As injectable opioid shortages became prevalent in February 2018, ASA, ASHP and others sent a communication to the DEA requesting the agency adjust aggregate production quotas (APQ) for certain opioids in order to mitigate ongoing drug shortages. Shortages of these injectable medications are largely attributable to manufacturing delays affecting Pfizer, the primary maker of these products, following its acquisition of Hospira’s manufacturing facilities of generic sterile injectable drugs. These manufacturing plants have been under FDA quality review and re-inspection escalating since May 2017. In a letter to customers, Pfizer indicated that the “anticipated full recovery dates for prioritized prefilled syringes have moved to 2Q19 and deprioritized syringes have moved to 2Q19.”

On January 31, 2018, Pfizer sent customers a further update informing them that, due to a third‐party supplier issue, none of these prefilled syringes of injectable opioids are currently being produced or released. There are ampoules or vials of fentanyl from 3 manufacturers with limited availability on allocation.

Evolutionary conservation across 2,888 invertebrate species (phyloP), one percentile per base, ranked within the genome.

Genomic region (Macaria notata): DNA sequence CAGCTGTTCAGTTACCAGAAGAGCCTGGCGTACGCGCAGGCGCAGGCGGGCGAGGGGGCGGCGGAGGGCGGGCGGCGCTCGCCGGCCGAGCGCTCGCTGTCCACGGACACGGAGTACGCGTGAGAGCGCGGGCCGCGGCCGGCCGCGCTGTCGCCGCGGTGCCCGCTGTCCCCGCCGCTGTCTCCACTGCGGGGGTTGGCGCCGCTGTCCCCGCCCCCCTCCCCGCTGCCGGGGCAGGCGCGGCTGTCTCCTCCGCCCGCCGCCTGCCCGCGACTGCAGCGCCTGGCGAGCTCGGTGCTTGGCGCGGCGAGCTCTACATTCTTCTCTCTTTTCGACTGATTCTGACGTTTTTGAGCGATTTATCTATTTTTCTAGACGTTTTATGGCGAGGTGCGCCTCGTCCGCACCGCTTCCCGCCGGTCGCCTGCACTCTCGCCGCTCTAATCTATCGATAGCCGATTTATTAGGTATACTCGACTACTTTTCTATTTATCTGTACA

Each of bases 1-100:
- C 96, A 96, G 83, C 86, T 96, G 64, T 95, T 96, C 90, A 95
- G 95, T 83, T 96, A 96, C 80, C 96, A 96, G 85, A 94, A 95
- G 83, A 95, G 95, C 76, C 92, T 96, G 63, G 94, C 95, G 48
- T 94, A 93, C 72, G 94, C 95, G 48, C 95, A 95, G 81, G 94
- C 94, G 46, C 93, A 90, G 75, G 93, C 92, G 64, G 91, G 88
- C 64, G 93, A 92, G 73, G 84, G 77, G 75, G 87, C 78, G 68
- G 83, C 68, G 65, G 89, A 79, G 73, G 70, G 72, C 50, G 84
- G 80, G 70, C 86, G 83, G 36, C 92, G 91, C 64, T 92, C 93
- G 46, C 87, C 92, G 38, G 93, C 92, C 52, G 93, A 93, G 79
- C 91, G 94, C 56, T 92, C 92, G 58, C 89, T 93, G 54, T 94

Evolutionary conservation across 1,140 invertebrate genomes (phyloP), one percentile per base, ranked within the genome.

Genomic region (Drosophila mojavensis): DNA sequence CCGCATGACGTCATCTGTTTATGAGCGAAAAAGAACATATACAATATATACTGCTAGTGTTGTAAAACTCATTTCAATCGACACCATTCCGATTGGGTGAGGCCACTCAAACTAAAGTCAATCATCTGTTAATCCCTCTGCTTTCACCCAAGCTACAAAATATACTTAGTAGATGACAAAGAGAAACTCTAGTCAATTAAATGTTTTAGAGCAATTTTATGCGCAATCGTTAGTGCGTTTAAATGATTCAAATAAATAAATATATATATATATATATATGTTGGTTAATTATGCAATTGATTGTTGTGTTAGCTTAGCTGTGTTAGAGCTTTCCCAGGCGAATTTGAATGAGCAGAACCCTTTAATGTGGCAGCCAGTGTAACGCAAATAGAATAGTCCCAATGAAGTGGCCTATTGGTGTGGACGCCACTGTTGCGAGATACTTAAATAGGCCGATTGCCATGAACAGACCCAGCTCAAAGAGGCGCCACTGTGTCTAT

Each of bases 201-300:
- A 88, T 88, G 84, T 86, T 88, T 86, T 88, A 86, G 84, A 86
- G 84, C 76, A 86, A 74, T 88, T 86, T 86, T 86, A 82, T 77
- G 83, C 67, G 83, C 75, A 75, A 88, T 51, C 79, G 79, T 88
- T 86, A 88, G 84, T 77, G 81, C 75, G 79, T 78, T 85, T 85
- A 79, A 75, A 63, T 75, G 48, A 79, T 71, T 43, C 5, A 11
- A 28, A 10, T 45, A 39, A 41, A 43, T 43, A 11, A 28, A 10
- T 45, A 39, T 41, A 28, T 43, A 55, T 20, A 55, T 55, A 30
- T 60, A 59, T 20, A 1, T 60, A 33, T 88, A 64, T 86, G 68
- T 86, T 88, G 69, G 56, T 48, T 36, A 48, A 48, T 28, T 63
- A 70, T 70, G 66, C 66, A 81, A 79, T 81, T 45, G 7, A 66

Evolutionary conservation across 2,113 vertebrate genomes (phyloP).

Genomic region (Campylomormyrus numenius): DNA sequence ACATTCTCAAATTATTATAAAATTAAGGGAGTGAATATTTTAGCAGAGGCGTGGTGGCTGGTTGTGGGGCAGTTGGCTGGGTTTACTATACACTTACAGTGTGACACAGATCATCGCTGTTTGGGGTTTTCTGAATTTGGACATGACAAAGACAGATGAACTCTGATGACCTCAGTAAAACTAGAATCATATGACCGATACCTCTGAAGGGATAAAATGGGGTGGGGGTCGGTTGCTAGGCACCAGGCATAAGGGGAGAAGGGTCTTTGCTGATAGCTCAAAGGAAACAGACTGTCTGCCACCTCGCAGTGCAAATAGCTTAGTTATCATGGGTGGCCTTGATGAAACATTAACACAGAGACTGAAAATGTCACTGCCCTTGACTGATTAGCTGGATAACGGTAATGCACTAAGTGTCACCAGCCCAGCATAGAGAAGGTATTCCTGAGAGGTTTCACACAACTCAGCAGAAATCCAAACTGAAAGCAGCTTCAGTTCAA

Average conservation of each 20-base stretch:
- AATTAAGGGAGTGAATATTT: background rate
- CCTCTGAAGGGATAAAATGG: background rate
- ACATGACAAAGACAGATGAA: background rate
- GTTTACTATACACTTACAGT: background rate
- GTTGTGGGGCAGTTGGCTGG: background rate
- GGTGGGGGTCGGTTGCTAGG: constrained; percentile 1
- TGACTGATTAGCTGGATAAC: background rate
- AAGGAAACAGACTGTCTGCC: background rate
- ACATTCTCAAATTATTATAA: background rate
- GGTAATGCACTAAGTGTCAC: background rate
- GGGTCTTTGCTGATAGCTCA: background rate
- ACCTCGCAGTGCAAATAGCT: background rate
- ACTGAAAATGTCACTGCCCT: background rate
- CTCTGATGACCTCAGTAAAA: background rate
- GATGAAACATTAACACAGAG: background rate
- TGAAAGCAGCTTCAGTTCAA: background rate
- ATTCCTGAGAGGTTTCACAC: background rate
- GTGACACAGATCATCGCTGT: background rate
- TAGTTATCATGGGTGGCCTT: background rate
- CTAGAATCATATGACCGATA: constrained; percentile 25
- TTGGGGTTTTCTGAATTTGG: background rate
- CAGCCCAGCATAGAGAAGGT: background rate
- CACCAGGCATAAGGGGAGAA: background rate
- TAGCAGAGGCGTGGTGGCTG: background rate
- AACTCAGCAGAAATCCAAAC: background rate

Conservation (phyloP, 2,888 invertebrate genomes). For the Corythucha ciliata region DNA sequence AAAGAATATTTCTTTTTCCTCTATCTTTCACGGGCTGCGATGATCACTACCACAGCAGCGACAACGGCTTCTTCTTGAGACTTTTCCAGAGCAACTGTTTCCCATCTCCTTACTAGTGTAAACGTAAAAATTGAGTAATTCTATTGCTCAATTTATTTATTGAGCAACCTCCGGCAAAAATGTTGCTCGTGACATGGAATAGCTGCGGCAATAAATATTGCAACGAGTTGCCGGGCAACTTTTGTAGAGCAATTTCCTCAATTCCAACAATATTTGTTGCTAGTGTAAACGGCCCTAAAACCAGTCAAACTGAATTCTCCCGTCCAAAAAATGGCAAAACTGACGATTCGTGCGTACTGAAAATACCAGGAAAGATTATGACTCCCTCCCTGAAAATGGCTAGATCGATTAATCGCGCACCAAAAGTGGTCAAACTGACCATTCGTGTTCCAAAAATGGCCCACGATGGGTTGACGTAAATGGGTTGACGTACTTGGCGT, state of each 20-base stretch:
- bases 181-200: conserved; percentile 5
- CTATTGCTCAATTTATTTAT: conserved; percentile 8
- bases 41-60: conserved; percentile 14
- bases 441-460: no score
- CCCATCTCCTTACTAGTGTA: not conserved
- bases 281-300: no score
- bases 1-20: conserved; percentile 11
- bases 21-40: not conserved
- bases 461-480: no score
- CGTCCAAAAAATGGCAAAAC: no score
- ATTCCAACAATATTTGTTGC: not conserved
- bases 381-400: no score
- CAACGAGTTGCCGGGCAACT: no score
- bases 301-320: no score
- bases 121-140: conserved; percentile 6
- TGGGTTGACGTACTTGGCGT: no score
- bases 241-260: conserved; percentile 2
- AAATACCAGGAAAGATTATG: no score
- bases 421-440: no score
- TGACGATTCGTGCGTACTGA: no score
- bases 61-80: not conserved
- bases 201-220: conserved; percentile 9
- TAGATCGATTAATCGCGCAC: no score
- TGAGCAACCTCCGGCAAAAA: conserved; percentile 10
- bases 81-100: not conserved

Key Results:

  • The DEA scheduled a conference call with ASA and the other to discuss these concerns further.
  • The DEA raised production quotas for two drug manufacturers (Fresenius Kabi and West-Ward Pharmaceuticals) to mitigate the shortage of opioid injectables.
  • ASA's President Grant conducted a telephone call with Pfizer and the FDA Office of Drug Shortages at that time to encourage sharing of information and coordination.
     

ASA discusses ongoing challenges with American Society of Hospital Pharmacists (ASHP) in the wake of Hurricane Maria
In light of ongoing and new drug shortages, ASA re-convened with ASHP and other stakeholders in November 2017 to discuss ongoing challenges and new recommendations for Congress.